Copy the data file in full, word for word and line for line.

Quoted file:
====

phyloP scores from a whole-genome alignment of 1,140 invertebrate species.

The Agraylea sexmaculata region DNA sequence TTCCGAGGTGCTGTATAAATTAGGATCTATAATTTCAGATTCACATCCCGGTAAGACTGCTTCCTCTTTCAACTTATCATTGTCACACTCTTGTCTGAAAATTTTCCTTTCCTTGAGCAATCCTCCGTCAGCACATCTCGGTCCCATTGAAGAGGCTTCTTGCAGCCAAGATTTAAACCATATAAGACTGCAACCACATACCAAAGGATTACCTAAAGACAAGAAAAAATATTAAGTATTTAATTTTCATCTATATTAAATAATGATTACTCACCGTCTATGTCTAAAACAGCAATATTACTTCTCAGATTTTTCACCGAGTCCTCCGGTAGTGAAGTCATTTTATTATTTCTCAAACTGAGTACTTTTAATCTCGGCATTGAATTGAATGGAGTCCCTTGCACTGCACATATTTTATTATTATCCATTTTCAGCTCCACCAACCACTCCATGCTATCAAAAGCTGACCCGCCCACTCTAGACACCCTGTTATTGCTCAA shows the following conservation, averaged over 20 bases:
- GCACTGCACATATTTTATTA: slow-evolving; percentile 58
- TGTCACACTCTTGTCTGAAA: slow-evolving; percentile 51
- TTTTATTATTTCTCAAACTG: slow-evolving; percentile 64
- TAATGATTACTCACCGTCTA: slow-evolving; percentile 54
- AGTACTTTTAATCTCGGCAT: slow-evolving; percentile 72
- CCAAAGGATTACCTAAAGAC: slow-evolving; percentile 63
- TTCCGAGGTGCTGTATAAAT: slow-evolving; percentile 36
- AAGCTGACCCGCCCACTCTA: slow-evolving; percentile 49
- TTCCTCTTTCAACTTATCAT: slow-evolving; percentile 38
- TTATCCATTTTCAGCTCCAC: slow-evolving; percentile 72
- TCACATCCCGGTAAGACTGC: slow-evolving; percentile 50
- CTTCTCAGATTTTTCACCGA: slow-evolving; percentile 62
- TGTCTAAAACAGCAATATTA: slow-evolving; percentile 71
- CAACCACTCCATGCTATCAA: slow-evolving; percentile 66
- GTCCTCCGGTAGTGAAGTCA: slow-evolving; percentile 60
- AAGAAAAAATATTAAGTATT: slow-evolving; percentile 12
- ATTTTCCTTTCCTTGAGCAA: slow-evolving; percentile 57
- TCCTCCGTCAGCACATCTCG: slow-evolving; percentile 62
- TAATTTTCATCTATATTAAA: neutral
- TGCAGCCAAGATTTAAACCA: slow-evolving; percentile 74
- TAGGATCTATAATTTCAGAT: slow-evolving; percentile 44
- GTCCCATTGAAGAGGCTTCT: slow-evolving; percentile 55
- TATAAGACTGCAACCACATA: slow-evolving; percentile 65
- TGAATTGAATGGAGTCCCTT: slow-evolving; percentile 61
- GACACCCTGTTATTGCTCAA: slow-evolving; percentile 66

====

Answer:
phyloP scores from a whole-genome alignment of 1,140 invertebrate species.

The Agraylea sexmaculata region DNA sequence TTCCGAGGTGCTGTATAAATTAGGATCTATAATTTCAGATTCACATCCCGGTAAGACTGCTTCCTCTTTCAACTTATCATTGTCACACTCTTGTCTGAAAATTTTCCTTTCCTTGAGCAATCCTCCGTCAGCACATCTCGGTCCCATTGAAGAGGCTTCTTGCAGCCAAGATTTAAACCATATAAGACTGCAACCACATACCAAAGGATTACCTAAAGACAAGAAAAAATATTAAGTATTTAATTTTCATCTATATTAAATAATGATTACTCACCGTCTATGTCTAAAACAGCAATATTACTTCTCAGATTTTTCACCGAGTCCTCCGGTAGTGAAGTCATTTTATTATTTCTCAAACTGAGTACTTTTAATCTCGGCATTGAATTGAATGGAGTCCCTTGCACTGCACATATTTTATTATTATCCATTTTCAGCTCCACCAACCACTCCATGCTATCAAAAGCTGACCCGCCCACTCTAGACACCCTGTTATTGCTCAA shows the following conservation, averaged over 20 bases:
- GCACTGCACATATTTTATTA: slow-evolving; percentile 58
- TGTCACACTCTTGTCTGAAA: slow-evolving; percentile 51
- TTTTATTATTTCTCAAACTG: slow-evolving; percentile 64
- TAATGATTACTCACCGTCTA: slow-evolving; percentile 54
- AGTACTTTTAATCTCGGCAT: slow-evolving; percentile 72
- CCAAAGGATTACCTAAAGAC: slow-evolving; percentile 63
- TTCCGAGGTGCTGTATAAAT: slow-evolving; percentile 36
- AAGCTGACCCGCCCACTCTA: slow-evolving; percentile 49
- TTCCTCTTTCAACTTATCAT: slow-evolving; percentile 38
- TTATCCATTTTCAGCTCCAC: slow-evolving; percentile 72
- TCACATCCCGGTAAGACTGC: slow-evolving; percentile 50
- CTTCTCAGATTTTTCACCGA: slow-evolving; percentile 62
- TGTCTAAAACAGCAATATTA: slow-evolving; percentile 71
- CAACCACTCCATGCTATCAA: slow-evolving; percentile 66
- GTCCTCCGGTAGTGAAGTCA: slow-evolving; percentile 60
- AAGAAAAAATATTAAGTATT: slow-evolving; percentile 12
- ATTTTCCTTTCCTTGAGCAA: slow-evolving; percentile 57
- TCCTCCGTCAGCACATCTCG: slow-evolving; percentile 62
- TAATTTTCATCTATATTAAA: neutral
- TGCAGCCAAGATTTAAACCA: slow-evolving; percentile 74
- TAGGATCTATAATTTCAGAT: slow-evolving; percentile 44
- GTCCCATTGAAGAGGCTTCT: slow-evolving; percentile 55
- TATAAGACTGCAACCACATA: slow-evolving; percentile 65
- TGAATTGAATGGAGTCCCTT: slow-evolving; percentile 61
- GACACCCTGTTATTGCTCAA: slow-evolving; percentile 66